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digitalmars.D - DMD 2.055 Crashing on Windows 7 x64

reply Mehrdad <wfunction hotmail.com> writes:
DMD 2.055 seems to be crashing on my computer (Windows 7 x64).

When I press Debug, I see it's doing so in CloseHandle, probably because 
I've turned on "Enable close exception" with Visual Studio's "Global 
Flags" tool. (It takes a reboot to take effect.)

So this means there's an incorrect handle being used somewhere... but 
interestingly, by the time it crashes, the output file is already 
produced. I don't have the time to make a debug build right now, but I 
thought I'd mention this so that it could be looked into at some point.
Sep 26 2011
next sibling parent reply Mehrdad <wfunction hotmail.com> writes:
On 9/26/2011 7:55 AM, Mehrdad wrote:
 DMD 2.055 seems to be crashing on my computer (Windows 7 x64).

 When I press Debug, I see it's doing so in CloseHandle, probably 
 because I've turned on "Enable close exception" with Visual Studio's 
 "Global Flags" tool. (It takes a reboot to take effect.)

 So this means there's an incorrect handle being used somewhere... but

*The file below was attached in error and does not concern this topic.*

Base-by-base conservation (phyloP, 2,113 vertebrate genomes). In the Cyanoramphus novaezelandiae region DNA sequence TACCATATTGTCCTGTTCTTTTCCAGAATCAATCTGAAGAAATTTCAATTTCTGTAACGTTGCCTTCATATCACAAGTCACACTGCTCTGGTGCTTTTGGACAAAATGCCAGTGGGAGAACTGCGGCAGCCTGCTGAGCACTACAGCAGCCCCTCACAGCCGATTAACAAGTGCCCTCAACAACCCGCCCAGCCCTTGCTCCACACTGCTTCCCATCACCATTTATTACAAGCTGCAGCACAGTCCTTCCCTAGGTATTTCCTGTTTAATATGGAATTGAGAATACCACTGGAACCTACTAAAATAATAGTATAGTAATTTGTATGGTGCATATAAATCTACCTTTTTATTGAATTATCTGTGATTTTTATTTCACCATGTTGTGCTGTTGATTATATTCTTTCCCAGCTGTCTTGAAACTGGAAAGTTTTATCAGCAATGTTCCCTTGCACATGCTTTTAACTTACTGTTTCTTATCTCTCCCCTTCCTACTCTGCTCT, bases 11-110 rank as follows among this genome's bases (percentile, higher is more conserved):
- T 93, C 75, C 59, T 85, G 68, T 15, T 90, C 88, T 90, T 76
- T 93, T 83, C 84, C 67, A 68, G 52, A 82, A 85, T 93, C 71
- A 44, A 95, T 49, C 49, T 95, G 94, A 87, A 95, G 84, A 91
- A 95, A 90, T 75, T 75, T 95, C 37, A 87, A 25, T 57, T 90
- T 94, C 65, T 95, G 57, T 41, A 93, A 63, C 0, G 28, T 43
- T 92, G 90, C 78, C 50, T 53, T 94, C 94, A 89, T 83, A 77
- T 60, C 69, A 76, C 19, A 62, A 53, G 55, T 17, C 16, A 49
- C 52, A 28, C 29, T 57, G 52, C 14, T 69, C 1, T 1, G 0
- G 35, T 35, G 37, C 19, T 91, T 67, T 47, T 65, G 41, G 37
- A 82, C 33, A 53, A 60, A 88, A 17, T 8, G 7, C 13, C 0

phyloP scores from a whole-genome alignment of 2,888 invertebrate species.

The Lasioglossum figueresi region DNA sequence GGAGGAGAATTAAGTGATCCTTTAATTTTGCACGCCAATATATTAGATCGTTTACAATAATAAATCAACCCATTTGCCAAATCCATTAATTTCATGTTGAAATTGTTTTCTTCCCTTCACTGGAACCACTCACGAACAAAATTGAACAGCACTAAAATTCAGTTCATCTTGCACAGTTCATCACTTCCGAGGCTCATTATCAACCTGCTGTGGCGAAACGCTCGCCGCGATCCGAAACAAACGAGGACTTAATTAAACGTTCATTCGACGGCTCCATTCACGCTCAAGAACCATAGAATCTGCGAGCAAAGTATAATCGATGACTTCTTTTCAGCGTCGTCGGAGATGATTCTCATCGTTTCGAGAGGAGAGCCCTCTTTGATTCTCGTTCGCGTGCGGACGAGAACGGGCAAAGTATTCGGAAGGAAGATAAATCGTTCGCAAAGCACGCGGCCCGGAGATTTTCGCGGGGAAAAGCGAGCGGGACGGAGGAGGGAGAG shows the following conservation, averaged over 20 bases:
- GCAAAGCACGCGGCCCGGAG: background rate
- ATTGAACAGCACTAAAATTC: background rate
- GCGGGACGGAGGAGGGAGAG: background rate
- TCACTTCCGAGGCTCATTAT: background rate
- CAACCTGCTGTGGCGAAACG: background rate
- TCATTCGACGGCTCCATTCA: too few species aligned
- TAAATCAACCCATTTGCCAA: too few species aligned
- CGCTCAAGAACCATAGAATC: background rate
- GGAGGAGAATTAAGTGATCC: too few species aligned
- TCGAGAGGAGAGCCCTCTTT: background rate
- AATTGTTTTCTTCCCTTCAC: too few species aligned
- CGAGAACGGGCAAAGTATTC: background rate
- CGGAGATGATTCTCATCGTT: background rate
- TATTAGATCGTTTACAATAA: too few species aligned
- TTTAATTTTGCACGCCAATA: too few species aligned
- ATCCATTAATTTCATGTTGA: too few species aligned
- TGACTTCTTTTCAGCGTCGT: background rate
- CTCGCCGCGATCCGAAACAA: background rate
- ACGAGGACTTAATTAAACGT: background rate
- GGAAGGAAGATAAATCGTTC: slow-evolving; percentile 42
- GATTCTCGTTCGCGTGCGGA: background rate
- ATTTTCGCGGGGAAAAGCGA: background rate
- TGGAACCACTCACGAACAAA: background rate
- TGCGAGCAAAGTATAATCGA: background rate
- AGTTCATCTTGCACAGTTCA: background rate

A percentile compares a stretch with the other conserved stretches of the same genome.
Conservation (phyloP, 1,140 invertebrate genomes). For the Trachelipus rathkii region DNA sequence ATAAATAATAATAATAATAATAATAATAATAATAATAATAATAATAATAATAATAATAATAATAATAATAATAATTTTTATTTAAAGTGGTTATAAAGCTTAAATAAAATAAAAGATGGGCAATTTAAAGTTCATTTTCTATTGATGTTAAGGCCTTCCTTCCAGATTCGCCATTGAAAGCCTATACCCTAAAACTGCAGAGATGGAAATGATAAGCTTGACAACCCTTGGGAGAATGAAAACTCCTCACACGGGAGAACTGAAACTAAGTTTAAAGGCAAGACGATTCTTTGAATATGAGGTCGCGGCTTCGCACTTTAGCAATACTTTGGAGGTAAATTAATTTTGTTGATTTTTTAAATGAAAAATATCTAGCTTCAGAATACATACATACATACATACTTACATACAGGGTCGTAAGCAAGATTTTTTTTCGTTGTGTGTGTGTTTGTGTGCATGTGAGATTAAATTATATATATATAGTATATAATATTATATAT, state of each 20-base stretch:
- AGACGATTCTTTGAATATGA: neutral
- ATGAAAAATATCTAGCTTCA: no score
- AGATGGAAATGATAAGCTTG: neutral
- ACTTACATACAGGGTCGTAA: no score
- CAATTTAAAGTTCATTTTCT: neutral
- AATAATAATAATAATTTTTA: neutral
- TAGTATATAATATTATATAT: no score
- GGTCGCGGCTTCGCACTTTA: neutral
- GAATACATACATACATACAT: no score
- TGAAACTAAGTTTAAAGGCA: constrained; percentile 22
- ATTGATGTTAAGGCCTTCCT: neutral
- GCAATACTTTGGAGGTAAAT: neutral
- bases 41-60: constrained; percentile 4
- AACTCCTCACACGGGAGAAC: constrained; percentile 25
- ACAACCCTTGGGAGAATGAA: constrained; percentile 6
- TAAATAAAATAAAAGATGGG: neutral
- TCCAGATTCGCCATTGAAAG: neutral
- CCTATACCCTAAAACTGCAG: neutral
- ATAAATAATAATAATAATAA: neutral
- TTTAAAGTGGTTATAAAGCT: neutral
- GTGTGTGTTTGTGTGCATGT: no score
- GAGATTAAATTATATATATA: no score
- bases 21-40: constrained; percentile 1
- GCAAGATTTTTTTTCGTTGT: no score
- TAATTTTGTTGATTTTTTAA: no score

interestingly, by the time it crashes, the output file is already 
 produced. I don't have the time to make a debug build right now, but I 
 thought I'd mention this so that it could be looked into at some point.

too. Is there a bug in snn.lib or something?
Sep 26 2011
next sibling parent reply Walter Bright <newshound2 digitalmars.com> writes:
On 9/26/2011 8:06 AM, Mehrdad wrote:
 Actually, I just found out that the program itself crashes the same way, too.

What program?
Sep 26 2011
parent reply Mehrdad <wfunction hotmail.com> writes:
On 9/26/2011 12:19 PM, Steven Schveighoffer wrote:
 On Mon, 26 Sep 2011 15:05:44 -0400, Walter Bright 
 <newshound2 digitalmars.com> wrote:

 On 9/26/2011 8:06 AM, Mehrdad wrote:
 Actually, I just found out that the program itself crashes the same 
 way, too.

What program?

I think he means both dmd and the program it generates crash in the same way. -Steve